“A great lathe operator commands several times the wage of an average lathe operator, but a great writer of software code is worth 10,000 times the price of an average software writer.” –Bill Gates
Why is tech news so fun and addicting? Why do I keep scanning my RSS feeds hourly for the latest?
Great programmers are rock stars. Their heroic abilities and exploits are why we RSS Techcrunch and Siliconangle, continuously scanning articles for the latest hits and misses. Programer rock-stardom, however, is founded on the well documented variation in software programmer productivity. Programmers, as it turns out, have one of the highest productivity variations of any profession.
"Numerous studies have found 10:1 differences in productivity and quality among individuals and even among teams.... programmers with an average of 7 years’ experience and found that the ratio of initial coding time between the best and worst programmers was about 20 to 1; the ratio of debugging times over 25 to 1; of program size 5 to 1; and of program execution speed about 10 to 1." -Steve McConnell, development productivity guru and "10X Software Development" blogger
Anyone who has spent much time in a software engineering environment knows "the guy" to go to with the hardest problems, the one who can bang out the solution in an hour, instead of weeks. For me, it was an über-nerd named Roy who was the best talent in our 200-strong engineering group, despite having never spent a day in a college classroom. I once saw him in Blockbuster Video with his family. I was completely star-struck and I asked the woman at the register if she had any idea who she was renting videos to. I reacted this way despite sitting two doors down from him at work--he was a legend and I wanted everyone in Blockbuster to know it.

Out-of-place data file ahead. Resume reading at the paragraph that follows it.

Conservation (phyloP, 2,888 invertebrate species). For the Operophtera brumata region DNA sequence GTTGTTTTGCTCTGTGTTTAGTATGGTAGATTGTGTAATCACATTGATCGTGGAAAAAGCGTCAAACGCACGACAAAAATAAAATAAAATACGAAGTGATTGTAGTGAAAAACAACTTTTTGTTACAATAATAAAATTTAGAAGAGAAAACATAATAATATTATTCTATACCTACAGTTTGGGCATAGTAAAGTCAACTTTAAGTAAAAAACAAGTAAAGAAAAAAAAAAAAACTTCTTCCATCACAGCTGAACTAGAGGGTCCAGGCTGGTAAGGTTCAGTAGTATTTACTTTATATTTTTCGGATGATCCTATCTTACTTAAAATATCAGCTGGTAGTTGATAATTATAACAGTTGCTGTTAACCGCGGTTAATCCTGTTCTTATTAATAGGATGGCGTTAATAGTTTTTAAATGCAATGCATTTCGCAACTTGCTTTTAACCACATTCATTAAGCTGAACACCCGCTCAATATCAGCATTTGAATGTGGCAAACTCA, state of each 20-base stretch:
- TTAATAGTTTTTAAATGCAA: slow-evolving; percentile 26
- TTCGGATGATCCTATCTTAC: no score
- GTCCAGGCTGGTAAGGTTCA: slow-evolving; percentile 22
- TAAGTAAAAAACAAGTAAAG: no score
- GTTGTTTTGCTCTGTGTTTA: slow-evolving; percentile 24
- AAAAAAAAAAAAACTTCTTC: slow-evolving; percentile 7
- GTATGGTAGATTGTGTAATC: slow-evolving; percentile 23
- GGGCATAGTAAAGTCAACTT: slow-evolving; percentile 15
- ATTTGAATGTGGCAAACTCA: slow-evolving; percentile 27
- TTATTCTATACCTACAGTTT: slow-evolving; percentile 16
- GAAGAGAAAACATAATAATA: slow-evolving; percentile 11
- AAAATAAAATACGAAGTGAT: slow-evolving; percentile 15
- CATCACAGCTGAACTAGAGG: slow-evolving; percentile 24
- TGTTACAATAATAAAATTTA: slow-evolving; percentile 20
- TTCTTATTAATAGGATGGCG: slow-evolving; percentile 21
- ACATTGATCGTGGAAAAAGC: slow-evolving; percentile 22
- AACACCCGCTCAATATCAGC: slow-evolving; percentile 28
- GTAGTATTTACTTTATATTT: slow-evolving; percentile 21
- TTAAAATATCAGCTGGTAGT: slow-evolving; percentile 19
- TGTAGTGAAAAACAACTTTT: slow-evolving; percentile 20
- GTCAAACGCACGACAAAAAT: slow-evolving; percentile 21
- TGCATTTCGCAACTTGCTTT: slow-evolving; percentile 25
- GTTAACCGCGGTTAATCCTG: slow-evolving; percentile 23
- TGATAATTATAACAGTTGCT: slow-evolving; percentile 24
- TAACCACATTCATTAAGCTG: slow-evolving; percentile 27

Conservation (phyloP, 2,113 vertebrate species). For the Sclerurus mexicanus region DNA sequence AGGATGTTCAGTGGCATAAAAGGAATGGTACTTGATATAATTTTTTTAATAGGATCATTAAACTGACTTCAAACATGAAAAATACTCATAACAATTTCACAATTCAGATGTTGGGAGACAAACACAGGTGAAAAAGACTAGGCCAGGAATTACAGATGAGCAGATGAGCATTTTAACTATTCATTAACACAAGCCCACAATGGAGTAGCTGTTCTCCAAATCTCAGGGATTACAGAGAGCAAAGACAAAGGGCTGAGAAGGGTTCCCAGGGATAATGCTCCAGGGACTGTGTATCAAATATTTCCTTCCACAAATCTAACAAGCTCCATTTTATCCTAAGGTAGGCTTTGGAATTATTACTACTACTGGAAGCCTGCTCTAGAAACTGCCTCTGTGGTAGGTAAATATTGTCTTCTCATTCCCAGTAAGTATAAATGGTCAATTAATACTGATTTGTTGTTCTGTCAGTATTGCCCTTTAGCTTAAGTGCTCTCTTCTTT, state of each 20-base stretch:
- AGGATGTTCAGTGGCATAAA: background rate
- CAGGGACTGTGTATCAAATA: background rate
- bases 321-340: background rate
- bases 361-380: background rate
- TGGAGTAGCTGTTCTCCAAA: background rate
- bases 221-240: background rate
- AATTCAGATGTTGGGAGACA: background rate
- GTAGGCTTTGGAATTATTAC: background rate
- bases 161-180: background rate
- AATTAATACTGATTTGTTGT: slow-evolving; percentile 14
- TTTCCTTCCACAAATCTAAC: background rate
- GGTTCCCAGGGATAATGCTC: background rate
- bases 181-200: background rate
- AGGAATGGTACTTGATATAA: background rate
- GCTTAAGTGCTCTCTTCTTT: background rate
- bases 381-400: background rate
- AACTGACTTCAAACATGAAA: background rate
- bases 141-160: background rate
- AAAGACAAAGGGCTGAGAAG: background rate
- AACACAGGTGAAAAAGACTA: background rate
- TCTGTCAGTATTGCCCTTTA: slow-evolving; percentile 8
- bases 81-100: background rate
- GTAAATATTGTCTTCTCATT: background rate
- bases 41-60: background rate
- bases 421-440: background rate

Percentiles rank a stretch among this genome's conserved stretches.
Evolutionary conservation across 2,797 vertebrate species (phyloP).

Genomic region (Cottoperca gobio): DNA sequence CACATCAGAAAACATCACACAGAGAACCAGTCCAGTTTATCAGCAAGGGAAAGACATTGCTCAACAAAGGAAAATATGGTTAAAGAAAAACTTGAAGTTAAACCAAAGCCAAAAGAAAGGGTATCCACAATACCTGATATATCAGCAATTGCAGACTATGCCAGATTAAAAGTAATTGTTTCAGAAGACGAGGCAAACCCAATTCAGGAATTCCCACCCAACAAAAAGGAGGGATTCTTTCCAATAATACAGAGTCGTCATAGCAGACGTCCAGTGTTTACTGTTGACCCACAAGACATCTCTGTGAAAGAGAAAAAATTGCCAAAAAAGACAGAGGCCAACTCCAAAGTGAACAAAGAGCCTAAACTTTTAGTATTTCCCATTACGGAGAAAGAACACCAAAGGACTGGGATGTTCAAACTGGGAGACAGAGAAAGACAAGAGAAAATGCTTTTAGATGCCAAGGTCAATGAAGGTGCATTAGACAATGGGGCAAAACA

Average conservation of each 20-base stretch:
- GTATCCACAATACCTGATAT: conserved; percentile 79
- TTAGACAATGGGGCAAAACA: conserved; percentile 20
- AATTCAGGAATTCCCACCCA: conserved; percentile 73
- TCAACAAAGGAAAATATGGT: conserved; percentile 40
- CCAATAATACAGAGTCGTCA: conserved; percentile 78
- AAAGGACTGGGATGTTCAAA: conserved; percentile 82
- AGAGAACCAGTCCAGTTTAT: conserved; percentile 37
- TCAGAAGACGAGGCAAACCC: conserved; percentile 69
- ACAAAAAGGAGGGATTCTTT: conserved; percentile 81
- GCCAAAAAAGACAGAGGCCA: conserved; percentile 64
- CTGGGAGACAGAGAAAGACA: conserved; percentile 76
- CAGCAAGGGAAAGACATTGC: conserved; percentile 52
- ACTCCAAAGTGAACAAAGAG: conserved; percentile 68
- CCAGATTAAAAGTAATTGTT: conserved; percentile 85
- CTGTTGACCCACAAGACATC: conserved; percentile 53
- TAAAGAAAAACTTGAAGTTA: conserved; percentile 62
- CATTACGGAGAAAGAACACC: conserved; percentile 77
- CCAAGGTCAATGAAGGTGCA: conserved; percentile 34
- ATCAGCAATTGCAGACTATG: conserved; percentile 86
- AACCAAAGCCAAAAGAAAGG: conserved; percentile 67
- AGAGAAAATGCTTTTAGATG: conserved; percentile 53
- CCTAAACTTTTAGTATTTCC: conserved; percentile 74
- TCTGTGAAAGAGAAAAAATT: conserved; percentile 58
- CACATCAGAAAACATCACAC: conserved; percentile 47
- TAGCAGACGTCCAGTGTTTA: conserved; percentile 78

It was a similar reaction to the one in this recent USB Rock Star Commercial.
The same dynamic plays out at companies, and then fun begins! These rock star programmers have the power to create new markets, or topple top brands seemingly overnight. There seem to be two types of visionary programmers.
The first group makes a common thing uncommonly well:
Some of the greatest computer scientists out there excelled in this category. They go to the mattresses in a hiding place in Mountain View, San Francisco, or Atlanta and emerge with an unexpectedly awesome new edition of an already common piece of software. They work in small "best-of-the-best" teams with few breaks. They create value where the market thinks no more can be created. Google Search, Jboss, and Sun's Fishworks, are examples that readily come to mind.
They upset markets by adding a radical dose of speed, reliability, manageability, or simplicity to known functionality. This first group of rock star programmers have the rare combination of smarts and passion you can't teach.
The second group of rock star programmers grab the opportunity no one else sees yet:
These programmers revolutionize data or user behavior that was seemingly waiting to be coded appropriately. Napster is a great example of a somewhat simple piece of software that - despite its technical simplicity - was the result of a programmer seeing lots and lots of interesting data waiting to be harnessed into an application. I would also add Twitter into this group. It is an expansive view of where new linkages can be created that drives this group of programmers more than any outstanding ability to write the best code (as evidenced by the frequent sightings of the Fail Whale!)
Don't always expect reliability, scalability, and general code perfection from this group - they are the visionaries of outstanding and radical applications that turn the everyday and mundane on its head.
How are you taking your productivity and vision to the next level? Sometimes its hard to tell just how productive you are, but for now it's a good sign if the young engineers in your group are starstruck when they see you in public.
What are your rock-star coder stories? I'd love to hear them!